Until that happens, you have a simple solution: Search the Gutenberg site for a title you're interested in buying for your Kindle and download it from there if it's available. Not only does that site usually offer books in Kindle formats, you can even download them directly to a Kindle.

By Rob Pegoraro  | November 30, 2010; 7:00 AM ET
Categories:  E-books, Shopping  
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Think about it folks. If a book is over 100 years old, search Project Gutenberg for it. Don't pay for something that ought to be free. And please consider making a donation to Project Gutenberg to keep the free books coming digitally.

Posted by: moonwatcher2001 | November 30, 2010 10:31 AM | Report abuse

I must emphasize what is subtly mentioned halfway through this article - it is NOT Amazon that is posting the book and charging $4 for it - it is some independent person. Anyone can publish anything on Amazon (if they have the rights to it or it is public domain). I could post a classic for sale for $20 if I want. This article says "They took the text version..." WHO? Not Amazon. Amazon didn't make that book, some one else did, and is then trying to sell the book on Amazon. Yes, kindle owners should be more aware that they can get the classics for free, but don't blame Amazon for what other people sell on Amazon. That would be like blaming eBay for something being overpriced on eBay. eBay didn't set the price or offer it for sale.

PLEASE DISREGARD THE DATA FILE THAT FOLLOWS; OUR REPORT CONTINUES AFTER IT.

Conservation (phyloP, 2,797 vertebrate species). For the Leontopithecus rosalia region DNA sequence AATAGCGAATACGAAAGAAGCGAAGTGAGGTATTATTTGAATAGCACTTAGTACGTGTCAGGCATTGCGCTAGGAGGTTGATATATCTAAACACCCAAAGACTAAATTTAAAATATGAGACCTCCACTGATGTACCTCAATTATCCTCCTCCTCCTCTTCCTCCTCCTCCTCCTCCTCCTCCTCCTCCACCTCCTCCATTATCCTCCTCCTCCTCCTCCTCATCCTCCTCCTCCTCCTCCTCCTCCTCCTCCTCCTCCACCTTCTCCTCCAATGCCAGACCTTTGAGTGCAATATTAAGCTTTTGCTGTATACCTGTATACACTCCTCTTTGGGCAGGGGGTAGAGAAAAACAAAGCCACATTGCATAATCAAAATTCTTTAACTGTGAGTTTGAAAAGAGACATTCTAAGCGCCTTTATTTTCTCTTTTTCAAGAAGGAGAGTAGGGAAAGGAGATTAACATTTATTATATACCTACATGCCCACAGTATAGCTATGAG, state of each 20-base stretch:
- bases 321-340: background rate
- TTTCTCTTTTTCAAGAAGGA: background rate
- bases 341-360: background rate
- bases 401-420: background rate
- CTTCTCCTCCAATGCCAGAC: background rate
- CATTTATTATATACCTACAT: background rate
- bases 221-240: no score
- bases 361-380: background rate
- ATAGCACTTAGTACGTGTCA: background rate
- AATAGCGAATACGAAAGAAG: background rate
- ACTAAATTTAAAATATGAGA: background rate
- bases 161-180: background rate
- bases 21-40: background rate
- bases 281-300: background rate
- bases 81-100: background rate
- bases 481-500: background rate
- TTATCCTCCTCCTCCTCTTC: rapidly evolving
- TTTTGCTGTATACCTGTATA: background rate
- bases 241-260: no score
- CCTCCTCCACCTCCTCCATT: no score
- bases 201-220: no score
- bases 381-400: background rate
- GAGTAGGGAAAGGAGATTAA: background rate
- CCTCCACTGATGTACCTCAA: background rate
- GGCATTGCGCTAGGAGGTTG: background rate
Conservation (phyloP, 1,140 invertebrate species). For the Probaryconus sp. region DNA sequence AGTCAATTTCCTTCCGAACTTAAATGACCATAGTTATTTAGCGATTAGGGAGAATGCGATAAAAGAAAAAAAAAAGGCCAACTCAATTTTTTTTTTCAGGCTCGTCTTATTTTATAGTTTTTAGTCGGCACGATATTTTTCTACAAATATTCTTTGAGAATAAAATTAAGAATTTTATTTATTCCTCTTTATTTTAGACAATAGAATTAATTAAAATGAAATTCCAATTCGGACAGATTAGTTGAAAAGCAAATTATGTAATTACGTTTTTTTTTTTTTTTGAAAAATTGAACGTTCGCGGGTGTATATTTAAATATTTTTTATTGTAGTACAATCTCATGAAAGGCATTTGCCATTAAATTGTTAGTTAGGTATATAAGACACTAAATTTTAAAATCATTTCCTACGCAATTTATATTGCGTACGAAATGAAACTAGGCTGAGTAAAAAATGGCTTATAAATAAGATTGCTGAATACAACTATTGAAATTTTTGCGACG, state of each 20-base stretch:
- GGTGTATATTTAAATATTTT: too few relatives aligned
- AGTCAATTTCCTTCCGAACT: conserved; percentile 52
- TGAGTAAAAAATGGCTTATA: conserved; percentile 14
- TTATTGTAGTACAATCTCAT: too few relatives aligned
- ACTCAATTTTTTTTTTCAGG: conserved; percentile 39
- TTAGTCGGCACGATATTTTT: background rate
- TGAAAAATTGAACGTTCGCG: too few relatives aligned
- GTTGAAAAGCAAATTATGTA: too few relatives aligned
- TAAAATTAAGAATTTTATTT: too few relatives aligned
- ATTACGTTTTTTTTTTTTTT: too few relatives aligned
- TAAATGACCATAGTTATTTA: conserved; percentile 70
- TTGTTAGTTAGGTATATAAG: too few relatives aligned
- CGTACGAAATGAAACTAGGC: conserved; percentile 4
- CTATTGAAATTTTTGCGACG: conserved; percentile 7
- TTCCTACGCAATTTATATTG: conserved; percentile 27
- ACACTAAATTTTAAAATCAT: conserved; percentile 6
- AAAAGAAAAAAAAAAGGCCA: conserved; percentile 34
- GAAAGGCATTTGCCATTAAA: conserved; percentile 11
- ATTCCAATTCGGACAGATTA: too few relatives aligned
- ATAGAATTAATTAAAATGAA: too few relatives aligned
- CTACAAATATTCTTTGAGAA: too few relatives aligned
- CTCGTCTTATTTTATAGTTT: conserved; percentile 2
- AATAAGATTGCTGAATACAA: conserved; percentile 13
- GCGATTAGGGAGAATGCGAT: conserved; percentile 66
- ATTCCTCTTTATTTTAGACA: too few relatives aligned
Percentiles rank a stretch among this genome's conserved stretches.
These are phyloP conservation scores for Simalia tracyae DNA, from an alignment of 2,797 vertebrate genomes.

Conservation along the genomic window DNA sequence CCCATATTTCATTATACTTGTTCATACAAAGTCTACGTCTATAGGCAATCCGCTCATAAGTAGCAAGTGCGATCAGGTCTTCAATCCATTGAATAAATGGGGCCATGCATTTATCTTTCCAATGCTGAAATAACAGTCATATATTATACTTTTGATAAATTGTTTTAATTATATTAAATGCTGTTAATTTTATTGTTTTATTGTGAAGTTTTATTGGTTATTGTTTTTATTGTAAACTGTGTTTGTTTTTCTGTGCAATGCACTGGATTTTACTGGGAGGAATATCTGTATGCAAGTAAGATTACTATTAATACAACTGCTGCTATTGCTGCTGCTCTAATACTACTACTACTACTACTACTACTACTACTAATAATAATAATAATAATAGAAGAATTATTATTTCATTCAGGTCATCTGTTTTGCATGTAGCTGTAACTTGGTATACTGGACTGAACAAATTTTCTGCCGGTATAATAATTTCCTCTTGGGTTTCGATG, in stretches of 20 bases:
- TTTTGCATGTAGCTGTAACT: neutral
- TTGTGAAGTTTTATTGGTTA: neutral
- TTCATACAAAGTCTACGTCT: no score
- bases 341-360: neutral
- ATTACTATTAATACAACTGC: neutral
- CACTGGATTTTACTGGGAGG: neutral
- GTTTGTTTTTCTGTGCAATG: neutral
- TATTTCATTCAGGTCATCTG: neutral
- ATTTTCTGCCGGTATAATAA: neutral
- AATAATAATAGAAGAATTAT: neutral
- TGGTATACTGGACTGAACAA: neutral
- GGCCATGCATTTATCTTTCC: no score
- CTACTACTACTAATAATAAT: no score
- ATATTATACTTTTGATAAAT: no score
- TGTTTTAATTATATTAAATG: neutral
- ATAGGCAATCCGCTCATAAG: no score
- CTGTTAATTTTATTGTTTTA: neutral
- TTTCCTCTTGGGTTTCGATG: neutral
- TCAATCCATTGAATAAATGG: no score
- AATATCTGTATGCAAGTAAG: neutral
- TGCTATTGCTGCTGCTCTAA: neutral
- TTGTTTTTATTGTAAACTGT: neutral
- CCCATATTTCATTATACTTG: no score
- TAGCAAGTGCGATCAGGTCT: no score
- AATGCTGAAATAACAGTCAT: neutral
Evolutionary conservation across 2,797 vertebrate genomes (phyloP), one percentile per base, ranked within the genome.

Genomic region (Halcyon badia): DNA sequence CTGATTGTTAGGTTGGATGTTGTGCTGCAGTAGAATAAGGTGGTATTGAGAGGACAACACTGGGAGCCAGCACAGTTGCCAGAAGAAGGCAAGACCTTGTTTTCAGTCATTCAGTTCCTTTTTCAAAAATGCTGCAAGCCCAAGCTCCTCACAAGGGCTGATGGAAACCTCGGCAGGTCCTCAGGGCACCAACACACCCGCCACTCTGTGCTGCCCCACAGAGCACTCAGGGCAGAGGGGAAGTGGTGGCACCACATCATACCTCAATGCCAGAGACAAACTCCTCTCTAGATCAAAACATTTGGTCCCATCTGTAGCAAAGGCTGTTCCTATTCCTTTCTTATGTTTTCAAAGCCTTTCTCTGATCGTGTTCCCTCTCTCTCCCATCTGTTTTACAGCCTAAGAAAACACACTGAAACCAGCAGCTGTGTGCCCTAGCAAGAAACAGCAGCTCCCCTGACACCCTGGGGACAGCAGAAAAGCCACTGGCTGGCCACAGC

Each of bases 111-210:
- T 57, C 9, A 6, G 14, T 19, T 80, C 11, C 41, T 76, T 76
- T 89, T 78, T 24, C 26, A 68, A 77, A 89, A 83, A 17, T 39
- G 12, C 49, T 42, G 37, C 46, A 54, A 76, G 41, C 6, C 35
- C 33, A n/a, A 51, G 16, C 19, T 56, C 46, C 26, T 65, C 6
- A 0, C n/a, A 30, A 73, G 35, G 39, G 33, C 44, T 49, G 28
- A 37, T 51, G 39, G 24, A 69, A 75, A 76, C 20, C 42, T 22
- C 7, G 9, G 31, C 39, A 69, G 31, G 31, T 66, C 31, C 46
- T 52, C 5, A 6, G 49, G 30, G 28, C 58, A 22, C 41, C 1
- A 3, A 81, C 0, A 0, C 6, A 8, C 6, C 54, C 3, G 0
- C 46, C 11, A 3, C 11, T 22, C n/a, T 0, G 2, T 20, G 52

Posted by: cathyvt | November 30, 2010 11:17 AM | Report abuse

but isn't that the basis of capitalism? cheating people whenever you can?

Posted by: thomasmc1957 | November 30, 2010 11:29 AM | Report abuse

Capitalism is what helped make this country great. Is it cheating to obey the law? When Project Gutenberg posted the comment on how to legally convert one of their files to a public domain file - they are training and inviting people to do just that.

Rob is the bad guy here. He is trying to make a story out of nothing. He is pointing at Amazon and shouting "foul". Cathyvt explained how misleading he was and she did a good job.

People pay a dollar or more for a free book on Amazon for the same reasons people pay three times the price for toilet paper at a 7-11 over a grocery store. That's capitalism. No cheating going on. In marketing it is called place value.

I have purchased two collections of old books (about 20 books in each collection) for $1 each on Amazon and delighted that I was able to do it.

When Amazon makes a mistake, then let's point it out, but lay off otherwise.

So, Rob, instead write an article on how you can load hundreds of free books on your kindle and it will only cost you time.

Posted by: Dean-60 | November 30, 2010 12:24 PM | Report abuse

Worse than this, Amazon has for years sold print-on-demand versions of badly garbled OCR transcripts of books scanned by others under the "General Books LLC" imprint. "General Books" includes a statement in their imprints saying "we scanned this book." Not true, they simply appropriate the work of others. Many of these books are unreadable due to flawed OCR (with no reformatting whatsoever; chapter headings or illustrations, forget about it), but there is often no warning in the description. I have been in the past a big fan of Amazon, but they have seriously fallen in my estimation through this practice. Here's an example: "Iron Ship-Building; With Practical Illustrations." Except there are no illustrations! Pretty funny, eh? At least it is if you're the company charging people's credit cards for it.